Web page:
By: José Niño
2020 offers an interesting set of opportunities for gun owners in Ohio.
The state has become one of the hotspots for the gun control debate ever since the Dayton massacre of August 4, 2019 shook the state.
Since then, gun control has been one of the hottest issues debated in Ohio. Due to Republican domination of all branches of government, gun control has moved slowly. Nonetheless, Republicans are not paragons of principle of pro-Second Amendment views, with Gov. Mike DeWine signaling he was in favor of a red flag gun confiscation bill right after the shooting took place.
Gun owners were able to make enough noise to get DeWine to somewhat backtrack from this bill, however, there are still several gun control bills pending in the Ohio legislature, and DeWine is working to propose a more “reasonable” version of the red flag bill at the moment. The good news is that several lawmakers have also countered by introducing some pro-gun bills in the legislature.
The Journal-News highlighted some prominent bills that are still being debated:
On the anti-gun side, there are bills that ban bump stocks (SB 223, SB 62), establish universal background checks that subject all firearms transactions to arbitrary government intrusions (SB 183, HB317), raise the age to 21 to buy all firearms (SB 182), enact magazine bans (HB 647), give local jurisdictions the power to regulate firearms (HB 319), implement red flag gun confiscation orders (HB 316), and establish mandatory “safe” storage orders (HB 240).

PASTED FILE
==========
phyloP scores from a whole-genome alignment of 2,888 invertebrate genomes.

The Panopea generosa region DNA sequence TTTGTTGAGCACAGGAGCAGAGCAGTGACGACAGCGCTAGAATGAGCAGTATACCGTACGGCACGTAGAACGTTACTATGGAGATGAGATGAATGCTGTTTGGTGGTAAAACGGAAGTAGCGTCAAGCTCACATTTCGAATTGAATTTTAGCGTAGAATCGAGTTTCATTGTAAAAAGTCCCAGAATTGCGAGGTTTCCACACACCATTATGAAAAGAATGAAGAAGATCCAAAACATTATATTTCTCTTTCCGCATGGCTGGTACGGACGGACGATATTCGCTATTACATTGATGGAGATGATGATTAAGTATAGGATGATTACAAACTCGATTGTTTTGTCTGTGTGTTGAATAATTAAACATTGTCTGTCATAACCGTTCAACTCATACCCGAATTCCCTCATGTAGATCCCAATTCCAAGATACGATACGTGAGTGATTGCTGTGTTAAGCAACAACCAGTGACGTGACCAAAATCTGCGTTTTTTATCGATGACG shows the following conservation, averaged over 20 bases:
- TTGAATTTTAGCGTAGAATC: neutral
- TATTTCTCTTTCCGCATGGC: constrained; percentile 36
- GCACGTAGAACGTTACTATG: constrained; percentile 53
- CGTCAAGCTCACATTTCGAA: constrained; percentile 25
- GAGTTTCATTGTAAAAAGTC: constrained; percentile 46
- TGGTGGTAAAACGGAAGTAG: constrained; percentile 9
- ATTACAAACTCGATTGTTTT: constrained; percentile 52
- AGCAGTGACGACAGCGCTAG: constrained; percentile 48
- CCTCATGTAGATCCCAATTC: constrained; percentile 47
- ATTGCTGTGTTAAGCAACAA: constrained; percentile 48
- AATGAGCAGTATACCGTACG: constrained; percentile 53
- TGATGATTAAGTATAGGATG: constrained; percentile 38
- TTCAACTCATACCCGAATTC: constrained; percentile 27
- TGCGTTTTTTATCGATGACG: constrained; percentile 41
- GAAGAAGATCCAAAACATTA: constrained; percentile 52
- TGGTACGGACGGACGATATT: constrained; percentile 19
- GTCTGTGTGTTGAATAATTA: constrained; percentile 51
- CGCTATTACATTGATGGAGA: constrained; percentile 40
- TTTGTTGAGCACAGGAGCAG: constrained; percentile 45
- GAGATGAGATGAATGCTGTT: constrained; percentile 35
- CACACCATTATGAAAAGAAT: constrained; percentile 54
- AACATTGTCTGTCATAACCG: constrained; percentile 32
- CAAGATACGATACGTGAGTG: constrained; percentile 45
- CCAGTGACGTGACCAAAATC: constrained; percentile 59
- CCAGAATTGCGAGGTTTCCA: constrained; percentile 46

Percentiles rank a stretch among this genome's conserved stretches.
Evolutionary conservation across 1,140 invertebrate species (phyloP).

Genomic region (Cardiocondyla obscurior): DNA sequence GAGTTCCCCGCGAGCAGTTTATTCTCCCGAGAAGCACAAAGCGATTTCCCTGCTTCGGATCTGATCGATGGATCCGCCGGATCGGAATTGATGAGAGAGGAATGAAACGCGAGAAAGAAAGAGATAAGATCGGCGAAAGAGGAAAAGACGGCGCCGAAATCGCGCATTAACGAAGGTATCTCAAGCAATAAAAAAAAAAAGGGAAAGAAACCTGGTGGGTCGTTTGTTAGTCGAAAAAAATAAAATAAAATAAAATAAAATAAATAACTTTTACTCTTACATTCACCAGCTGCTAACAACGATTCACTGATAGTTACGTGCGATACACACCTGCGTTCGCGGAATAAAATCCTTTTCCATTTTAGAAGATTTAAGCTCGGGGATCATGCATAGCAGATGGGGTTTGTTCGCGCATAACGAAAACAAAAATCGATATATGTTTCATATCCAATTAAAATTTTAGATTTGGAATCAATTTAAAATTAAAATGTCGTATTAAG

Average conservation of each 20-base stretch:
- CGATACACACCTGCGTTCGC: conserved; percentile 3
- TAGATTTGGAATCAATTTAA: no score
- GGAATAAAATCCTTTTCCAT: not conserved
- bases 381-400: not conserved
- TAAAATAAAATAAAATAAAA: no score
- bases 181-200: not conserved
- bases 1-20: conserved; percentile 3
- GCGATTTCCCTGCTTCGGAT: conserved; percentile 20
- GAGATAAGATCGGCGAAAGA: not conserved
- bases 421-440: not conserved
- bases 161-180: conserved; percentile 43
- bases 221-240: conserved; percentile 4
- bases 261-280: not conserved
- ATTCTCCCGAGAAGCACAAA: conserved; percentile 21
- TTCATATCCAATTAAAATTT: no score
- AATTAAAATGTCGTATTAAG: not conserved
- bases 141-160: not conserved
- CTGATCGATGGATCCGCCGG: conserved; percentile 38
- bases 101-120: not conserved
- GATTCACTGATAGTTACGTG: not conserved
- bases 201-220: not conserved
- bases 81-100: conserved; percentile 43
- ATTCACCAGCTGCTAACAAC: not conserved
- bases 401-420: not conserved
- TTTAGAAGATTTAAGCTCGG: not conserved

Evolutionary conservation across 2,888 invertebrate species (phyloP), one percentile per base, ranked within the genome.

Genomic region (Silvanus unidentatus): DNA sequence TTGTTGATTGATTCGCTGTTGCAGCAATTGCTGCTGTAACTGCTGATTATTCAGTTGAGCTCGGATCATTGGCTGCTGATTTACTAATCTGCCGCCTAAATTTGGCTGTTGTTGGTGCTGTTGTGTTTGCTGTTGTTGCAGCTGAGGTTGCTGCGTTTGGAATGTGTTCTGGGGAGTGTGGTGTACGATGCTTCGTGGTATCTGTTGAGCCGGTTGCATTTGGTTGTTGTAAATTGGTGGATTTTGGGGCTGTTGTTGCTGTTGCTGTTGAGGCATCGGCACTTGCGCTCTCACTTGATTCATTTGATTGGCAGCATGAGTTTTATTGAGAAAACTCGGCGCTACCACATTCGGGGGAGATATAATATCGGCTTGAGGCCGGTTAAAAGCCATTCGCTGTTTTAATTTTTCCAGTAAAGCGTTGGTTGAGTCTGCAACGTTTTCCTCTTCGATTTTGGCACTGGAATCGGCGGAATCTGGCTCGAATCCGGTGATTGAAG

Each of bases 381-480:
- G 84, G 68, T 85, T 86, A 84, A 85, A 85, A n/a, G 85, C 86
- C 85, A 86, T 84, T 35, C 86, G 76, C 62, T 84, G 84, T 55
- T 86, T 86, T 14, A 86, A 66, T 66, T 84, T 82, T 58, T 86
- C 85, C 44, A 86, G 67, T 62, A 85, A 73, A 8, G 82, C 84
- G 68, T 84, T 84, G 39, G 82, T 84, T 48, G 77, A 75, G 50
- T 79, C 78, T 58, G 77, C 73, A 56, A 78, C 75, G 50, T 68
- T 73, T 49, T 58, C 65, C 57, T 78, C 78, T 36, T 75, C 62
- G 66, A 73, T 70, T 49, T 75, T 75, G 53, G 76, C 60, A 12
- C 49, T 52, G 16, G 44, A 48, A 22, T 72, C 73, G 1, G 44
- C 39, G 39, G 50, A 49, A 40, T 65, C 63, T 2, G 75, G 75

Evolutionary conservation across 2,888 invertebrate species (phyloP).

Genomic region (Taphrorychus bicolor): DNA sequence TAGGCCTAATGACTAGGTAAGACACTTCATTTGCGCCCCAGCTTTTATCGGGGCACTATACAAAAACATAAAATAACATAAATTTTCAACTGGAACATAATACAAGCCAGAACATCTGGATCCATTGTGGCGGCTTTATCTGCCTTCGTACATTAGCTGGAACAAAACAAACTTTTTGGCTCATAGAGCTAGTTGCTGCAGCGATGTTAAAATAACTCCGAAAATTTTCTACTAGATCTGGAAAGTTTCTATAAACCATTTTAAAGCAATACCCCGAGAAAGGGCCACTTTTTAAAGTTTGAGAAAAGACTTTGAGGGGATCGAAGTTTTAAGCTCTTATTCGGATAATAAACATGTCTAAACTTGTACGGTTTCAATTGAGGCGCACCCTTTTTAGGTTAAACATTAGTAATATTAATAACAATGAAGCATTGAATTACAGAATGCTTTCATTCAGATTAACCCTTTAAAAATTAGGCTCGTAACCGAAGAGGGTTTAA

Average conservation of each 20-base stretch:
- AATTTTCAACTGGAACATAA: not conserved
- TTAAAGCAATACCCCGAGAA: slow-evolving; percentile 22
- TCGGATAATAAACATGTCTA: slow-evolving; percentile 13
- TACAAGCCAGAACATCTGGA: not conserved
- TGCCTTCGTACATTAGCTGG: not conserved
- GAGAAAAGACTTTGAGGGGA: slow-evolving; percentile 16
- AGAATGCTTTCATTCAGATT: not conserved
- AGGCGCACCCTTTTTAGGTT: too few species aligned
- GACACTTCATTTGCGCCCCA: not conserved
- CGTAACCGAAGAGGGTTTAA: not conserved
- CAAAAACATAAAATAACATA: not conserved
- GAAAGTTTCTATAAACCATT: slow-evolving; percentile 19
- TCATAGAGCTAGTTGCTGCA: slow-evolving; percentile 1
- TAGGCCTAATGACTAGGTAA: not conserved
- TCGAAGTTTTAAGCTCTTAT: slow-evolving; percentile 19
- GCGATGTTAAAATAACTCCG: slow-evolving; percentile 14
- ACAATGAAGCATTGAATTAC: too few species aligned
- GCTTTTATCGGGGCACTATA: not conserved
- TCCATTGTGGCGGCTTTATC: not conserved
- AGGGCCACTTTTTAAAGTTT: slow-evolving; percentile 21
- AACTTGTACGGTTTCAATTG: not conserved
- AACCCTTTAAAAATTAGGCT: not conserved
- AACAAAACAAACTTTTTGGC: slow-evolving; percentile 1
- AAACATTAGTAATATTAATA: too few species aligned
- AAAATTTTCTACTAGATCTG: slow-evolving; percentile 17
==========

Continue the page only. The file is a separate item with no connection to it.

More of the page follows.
Despite this daunting list, for pro-gunners, there is reason to be hopeful. Some bills to loosen gun control restrictions include SB 317, that would reduce state-sponsored training requirements for law-abiding school employees carrying concealed firearms at schools, (SB 237, HB 381, to implement stand-your-ground, so law-abiding citizens can defend themselves against criminal threats. and HI 178, the state’s Constitutional Carry bill, that would make it so any lawful individual can carry a firearm without having to ask their government permission to do so.
Although there is some reason for optimism, several pro-gun organizations are rather measured in their prospects for change in Ohio.
Brenden Boudreau, the Director of Field Operations at the National Association for Gun Rights, offered his take on Ohio’s Constitutional Carry bill:
“State Representative Ron Hood is a stalwart champion of the Second Amendments who’s been fighting for Constitutional Carry in Ohio since the 1990s. It’s too bad that he is term-limited at the end of this year, and with anti-gun Governor Mike DeWine more focused on passing ‘Red Flag’ in Ohio, it is unlikely to see Constitutional Carry become a reality in the Buckeye State before the end of 2020.”
In sum, the chances of passing pro-gun reforms in the Buckeye State don’t look so good.
Ohio is a middling state for gun rights. It is currently ranked in 23rd place according to Guns & Ammo magazine’s 2019 Best States for Gun Owners rankings.
Although there are pro-gun bills on deck, Second Amendment activists in Ohio should not become complacent and assume that Republican control of the state government will turn these bills into law. Restoring the Second Amendment will require hard-nosed activism no matter how we slice it.
José Niño is a Venezuelan American freelance writer based in Austin, Texas. Sign up for his mailing list here. Contact him via Facebook, Twitter, or email him at email@example.com. Get his e-book, The 10 Myths of Gun Control, here.